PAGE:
Wednesday, January 10, 2018

Come and Find Me (2016)

Number Rolled: 47
Movie Name/Year: Come and Find Me (2016)
Tagline: None
Genre: Thriller
Length: 111 minutes
Rating: R
Production Companies: Automatik Entertainment, Motion Picture Capital, Oddfellows Entertainment
Producer: Giuliana Bertuzzi, Rian Cahill, Leon Clarance, Chris Ferguson, Brian Kavanaugh-Jones, Marlaina Mah, Jo Monk, Jesse Savath, Laure Vaysse
Director: Zack Whedon
Writer: Zack Whedon
Actors: Annabelle Wallis, Aaron Paul, Garret Dillahunt, Chris Chalk, Enver Gjokaj, Zachary Knighton, Terry Chen, Jordana Largy, Dean Redman, Michael Kopsa, Jessica Heafey, Alan O’Silva, Artine Brown, Tim Perez, Corey Schmitt
Stunt Doubles: Brent Connolly, Bruce Crawford, Crystal Dalman, Christopher Gordon, Trevor Jones, Zandara Kennedy, Melissa R. Stubbs

Blurb from Netflix: When his photographer girlfriend vanishes, an L.A. graphic designer starts his own investigation and uncovers a web of deceit, crime and corruption.

Selina’s Point of View:
I feel like we’ve been seeing a lot of movies involving vanishing people lately. Most of them follow a pretty standard route… but Come and Find Me definitely goes a different way.

The story was decent, but I wasn’t overly fond of the direction.

There were a huge amount of twists and turns in the story, enough to keep me on my toes… though some of it seemed a bit out of left field. The problem wasn’t that parts came out of nowhere though, it was that the way the movie was directed altered the pacing so much that it almost seemed like every twist was super rushed… and still dragging on.

The writing was fine. If I had to really try to pinpoint the big issue, I’d say that Zack Whedon (Rubicon, Deadwood, Fringe) might have had trouble making the hard decisions on editing.

For a film of this nature, even following a different path than most take, two hours is a long time. It really didn’t need the full amount. With the right cuts, the pacing of the film could have been really good… but it likely wouldn’t have gone too much over ninety minutes.

I also wasn’t a fan of the way transitions were done. I think it could have been done better to avoid confusion – though the ending did show me where Whedon was trying to go with it.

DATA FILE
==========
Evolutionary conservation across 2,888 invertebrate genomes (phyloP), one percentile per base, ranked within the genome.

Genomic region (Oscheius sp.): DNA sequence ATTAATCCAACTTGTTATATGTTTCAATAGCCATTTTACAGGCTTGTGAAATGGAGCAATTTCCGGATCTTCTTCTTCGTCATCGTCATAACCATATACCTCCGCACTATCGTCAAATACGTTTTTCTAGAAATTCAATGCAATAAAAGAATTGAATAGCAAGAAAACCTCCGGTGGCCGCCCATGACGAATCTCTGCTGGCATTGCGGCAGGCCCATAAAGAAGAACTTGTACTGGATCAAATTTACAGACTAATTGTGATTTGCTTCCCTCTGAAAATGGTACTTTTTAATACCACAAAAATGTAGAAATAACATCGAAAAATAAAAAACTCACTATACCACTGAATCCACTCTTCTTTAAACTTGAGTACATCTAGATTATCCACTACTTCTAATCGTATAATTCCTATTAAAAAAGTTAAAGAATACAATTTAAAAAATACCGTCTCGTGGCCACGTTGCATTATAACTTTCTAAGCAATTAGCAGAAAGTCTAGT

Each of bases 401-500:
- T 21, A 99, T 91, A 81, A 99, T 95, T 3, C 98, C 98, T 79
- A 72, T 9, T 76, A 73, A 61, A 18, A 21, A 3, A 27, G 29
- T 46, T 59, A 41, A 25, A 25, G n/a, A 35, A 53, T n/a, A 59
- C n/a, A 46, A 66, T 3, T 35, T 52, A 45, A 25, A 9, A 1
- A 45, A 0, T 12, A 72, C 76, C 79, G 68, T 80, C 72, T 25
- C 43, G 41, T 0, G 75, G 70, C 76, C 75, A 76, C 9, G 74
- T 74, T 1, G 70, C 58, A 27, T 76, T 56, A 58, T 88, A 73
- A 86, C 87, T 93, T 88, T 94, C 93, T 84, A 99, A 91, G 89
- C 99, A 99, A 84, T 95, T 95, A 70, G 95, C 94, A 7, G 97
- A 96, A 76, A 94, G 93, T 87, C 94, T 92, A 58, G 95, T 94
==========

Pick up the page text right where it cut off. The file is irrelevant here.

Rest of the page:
I did like the ending, even with the back-and-forth transitions.

I’m not sure I’d watch this film again. It was just a little on the mediocre side.

Cat’s Point of View:
I’ll admit right out of the gate that this movie pleasantly surprised me.

There were elements found in other films leaning to action, but I can’t say that I’ve seen it quite packaged this way before.

Broken down into its parts, the movie stands pretty solid. While I’m not as familiar with the work of Annabelle Wallis (Peaky Blinders, The Brothers Grimsby, King Arthur: Legend of the Sword), it didn’t matter here. I connected well with her character and the framework of the story gave quite a bit of insight even if she didn’t have nearly as much screen-time as co-star Aaron Paul (The Last House on the Left, Eye in the Sky, BoJack Horseman). 

I liked the flashback element here, as it helped peel back the layers to the main characters’ relationship.

While I’m on that topic, I feel the need to tip my hat on the balance of the romance element to the story. It wasn’t too over the top and didn’t overshadow everything else going on. I enjoyed the little nuances that were well placed to deliver both lightbulb moments as well as make the couple endearing and worth investing in rather than rolling my eyes at.

This happened to be the directorial debut for Zack Whedon (John from Cincinnati, Southland, Halt and Catch Fire). I hadn’t realized he was the mastermind behind Dr. Horrible's Sing Along Blog (2008). His writing credits are certainly buzzworthy. I can’t wait to see what he has up his sleeve for the future.

I really enjoyed this movie and would gladly recommend it – especially for anyone that’s looking for a little bit of a blend between mystery, romance, and action without a lot of blood.

Speech Available: English
Subtitles Available: English

Rotten Tomatoes Critic Score – 60%
Rotten Tomatoes Audience Score – 33%
Metascore - 46/100
Metacritic User Score – 5.2/10
IMDB Score – 5.7/10

Trust the Dice: Selina’s Rating2.5/5
Trust the Dice: Cat’s Rating3.5/5

Movie Trailer:

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